One last record from the days of early childhood is a marvellous song called; “Fire! Fire!! Fire!!!” by Jack Payne and his BBC Dance Orchestra. Another story/comedy song, this was a 10”, 78 rpm disc that got played to death back in the day. Again, with the benefit of a little technology I read that this was originally released in 1930, how and when it came to be in the family record collection in the early 1960s I don’t know but I’m glad that it did and moreover, I still have it, very playworn but still playable – on an old portable gramophone player I bought specifically for the task.

Hmmm, the spell checker thingy is moaning about “playworn”, one word or two? Hyphen-ated or not?

Executive decision; oneword.

Growing up in Berkhamsted, Hertfordshire, I was at a young age enrolled in a Sunday school hosted in a curious green, corrugated-iron building which served as the church hall for the Church of St, Michael and All Angels, Sunnyside or “sunnysidechurch” as it seems to have re-branded itself with a nod towards todays modern corporate nonsense.

From the age of five I went to Berkhamsted’s Victoria, Church of England school, having just missed the 1963 intake I was amongst the eldest children in the next year’s intake and from 1964 to 1970 I was regularly hauled off to St. Peter’s Church to attend services, as one does or at least did in a Church of England school.

Now, I’m not in the least “religious”, not now and not then, having resolved at a fairly early age and in spite of the Sunday school and church services that religion was just something made-up by mortals to keep other mortals in their place — but during those church services I was introduced to hymn music and the glories of a church organ. I didn’t of course have any truck with the lyrical content of hymns, but I was entranced by a lot of the tunes and often stood, hymn book in hand, mouth slightly agape as if I might have been singing, just listening to the organist playing the tune. The church or pipe organ to this day is one of my favourite instruments.

Skip forward with me just a few years to secondary school at Ashlyns and one day we were all gathered in the school chapel for assembly but there was some sort of delay, one of the music teachers (whose name I forget) seizing his chance to stave off boredom from the chattering ranks of pupils, sprinted down the nave and ascended to the console and proceeded to knock out… no, not Toccata & Fugue in D minor by Johann Sebastian Bach, but one of my then, as now favourites, the Toccata from the Fifth Organ Symphony in F, Op 42 #1, by Charles-Marie Widor.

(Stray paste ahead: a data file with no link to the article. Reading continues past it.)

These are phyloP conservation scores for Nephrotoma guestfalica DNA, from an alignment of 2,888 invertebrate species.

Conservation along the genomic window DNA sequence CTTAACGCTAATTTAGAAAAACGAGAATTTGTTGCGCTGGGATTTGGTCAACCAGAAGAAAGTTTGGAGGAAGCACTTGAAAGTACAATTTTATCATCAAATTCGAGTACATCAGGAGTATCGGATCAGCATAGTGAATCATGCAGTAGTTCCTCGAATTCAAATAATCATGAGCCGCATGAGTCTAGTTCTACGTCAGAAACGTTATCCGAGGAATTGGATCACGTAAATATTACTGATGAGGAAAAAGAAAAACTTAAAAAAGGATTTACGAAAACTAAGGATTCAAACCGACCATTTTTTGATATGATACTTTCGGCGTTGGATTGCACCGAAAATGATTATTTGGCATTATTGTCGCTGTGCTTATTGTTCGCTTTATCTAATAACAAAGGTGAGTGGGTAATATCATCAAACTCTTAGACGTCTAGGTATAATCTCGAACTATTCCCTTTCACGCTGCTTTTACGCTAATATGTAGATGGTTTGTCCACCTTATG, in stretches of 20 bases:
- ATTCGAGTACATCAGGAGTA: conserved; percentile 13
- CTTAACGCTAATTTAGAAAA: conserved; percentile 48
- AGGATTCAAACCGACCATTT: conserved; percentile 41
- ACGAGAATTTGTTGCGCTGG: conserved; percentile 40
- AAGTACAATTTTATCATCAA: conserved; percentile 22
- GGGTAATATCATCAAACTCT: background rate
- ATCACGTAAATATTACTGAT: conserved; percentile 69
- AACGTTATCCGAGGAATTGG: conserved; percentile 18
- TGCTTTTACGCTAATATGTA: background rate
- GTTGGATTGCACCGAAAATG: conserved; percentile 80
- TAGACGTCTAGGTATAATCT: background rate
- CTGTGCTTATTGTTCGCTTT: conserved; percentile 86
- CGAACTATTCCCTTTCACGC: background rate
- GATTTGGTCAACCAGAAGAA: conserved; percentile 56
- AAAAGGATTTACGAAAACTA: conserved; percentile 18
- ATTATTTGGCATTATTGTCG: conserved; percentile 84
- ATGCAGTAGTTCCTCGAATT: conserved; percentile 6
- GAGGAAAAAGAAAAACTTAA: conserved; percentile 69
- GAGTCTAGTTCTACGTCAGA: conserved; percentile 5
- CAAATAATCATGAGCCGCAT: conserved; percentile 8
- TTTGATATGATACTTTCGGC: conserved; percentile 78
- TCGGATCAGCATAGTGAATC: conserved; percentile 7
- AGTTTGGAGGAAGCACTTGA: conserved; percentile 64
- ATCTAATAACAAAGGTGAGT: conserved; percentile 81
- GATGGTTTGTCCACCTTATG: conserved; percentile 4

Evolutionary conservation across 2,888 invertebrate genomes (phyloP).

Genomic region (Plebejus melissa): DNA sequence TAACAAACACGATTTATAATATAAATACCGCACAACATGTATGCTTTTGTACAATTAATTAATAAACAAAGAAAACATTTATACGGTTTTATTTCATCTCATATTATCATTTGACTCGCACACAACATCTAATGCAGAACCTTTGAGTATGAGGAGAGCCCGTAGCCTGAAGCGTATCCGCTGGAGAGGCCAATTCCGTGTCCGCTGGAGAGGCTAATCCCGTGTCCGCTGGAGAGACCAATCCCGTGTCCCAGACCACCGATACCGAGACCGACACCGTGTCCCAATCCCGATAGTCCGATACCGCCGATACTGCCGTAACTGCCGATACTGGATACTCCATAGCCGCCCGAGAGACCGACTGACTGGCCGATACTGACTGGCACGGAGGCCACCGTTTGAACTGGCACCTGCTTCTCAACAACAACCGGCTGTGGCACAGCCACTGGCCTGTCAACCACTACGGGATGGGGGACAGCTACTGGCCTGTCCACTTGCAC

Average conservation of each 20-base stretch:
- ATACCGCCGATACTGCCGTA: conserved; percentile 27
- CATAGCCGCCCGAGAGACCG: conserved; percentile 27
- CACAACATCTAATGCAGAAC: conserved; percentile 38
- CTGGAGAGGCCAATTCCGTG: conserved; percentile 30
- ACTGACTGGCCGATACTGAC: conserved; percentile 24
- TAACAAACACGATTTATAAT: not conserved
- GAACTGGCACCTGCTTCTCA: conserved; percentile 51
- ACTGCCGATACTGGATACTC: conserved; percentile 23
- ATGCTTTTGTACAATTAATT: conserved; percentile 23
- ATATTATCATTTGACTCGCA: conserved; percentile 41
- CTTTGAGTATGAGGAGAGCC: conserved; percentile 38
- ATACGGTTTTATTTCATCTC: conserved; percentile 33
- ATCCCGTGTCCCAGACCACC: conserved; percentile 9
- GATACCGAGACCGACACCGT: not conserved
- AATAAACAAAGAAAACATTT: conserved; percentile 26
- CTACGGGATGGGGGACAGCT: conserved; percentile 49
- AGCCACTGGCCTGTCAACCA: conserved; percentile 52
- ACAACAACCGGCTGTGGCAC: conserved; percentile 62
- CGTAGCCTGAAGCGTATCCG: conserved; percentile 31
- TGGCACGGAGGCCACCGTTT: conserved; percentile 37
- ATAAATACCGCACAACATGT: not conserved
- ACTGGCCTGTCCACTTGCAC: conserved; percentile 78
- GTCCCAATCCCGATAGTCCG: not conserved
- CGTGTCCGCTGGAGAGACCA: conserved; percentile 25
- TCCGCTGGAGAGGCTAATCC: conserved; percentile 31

The chattering stopped, I stood spellbound for a couple of glorious minutes as the music seemed to fill the entire world. If you know the piece then you know that it starts in quite a high register but soon a much lower theme starts, the organ thundered. All too soon whatever hold-up there was had been resolved and the impromptu recital ended but it had been magical.

These then were my musical influences from about 1962 to 1970-ish, the rest was taken up with long summer days of childhood, train spotting, fishing in the cut, gazing at stars, sailing toy yachts, climbing trees and grazing knees.

It was upon starting at the then new Augustus Smith Middle School, that I started to take an interest in music, this was fostered by meeting and making new friends. Radio play formed a large part of this, the Top 40 on Radio 1, Folk on Friday on Radio 2.

By 1973 of course I was in secondary school and the go-to source for rock and dare I say, progressive rock music, was Alan Freeman’s Saturday Rock Show on Radio 1. Again, I can’t pin down a specific album, it was just a style of music that I was getting into and a pretty broad style at that.

Here, because these things are possible, is a track list from a 1973 Saturday Rock Show, 7th July 1973. There is a website
(https://fridayrockshow.fandom.com/wiki/Alan_Freeman)
listing several of Alan Freeman’s shows through the 70s and beyond

Doobie Brothers — Without You
Ike & Tina Turner — Work On Me
Todd Rundgren — I Saw The Light
Derek And The Dominos — Layla
Rolling Stones — Let’s Spend The Night Together
Glencoe — Roll Of Bliss
Roy Buchanan — The Messiah Will Come Again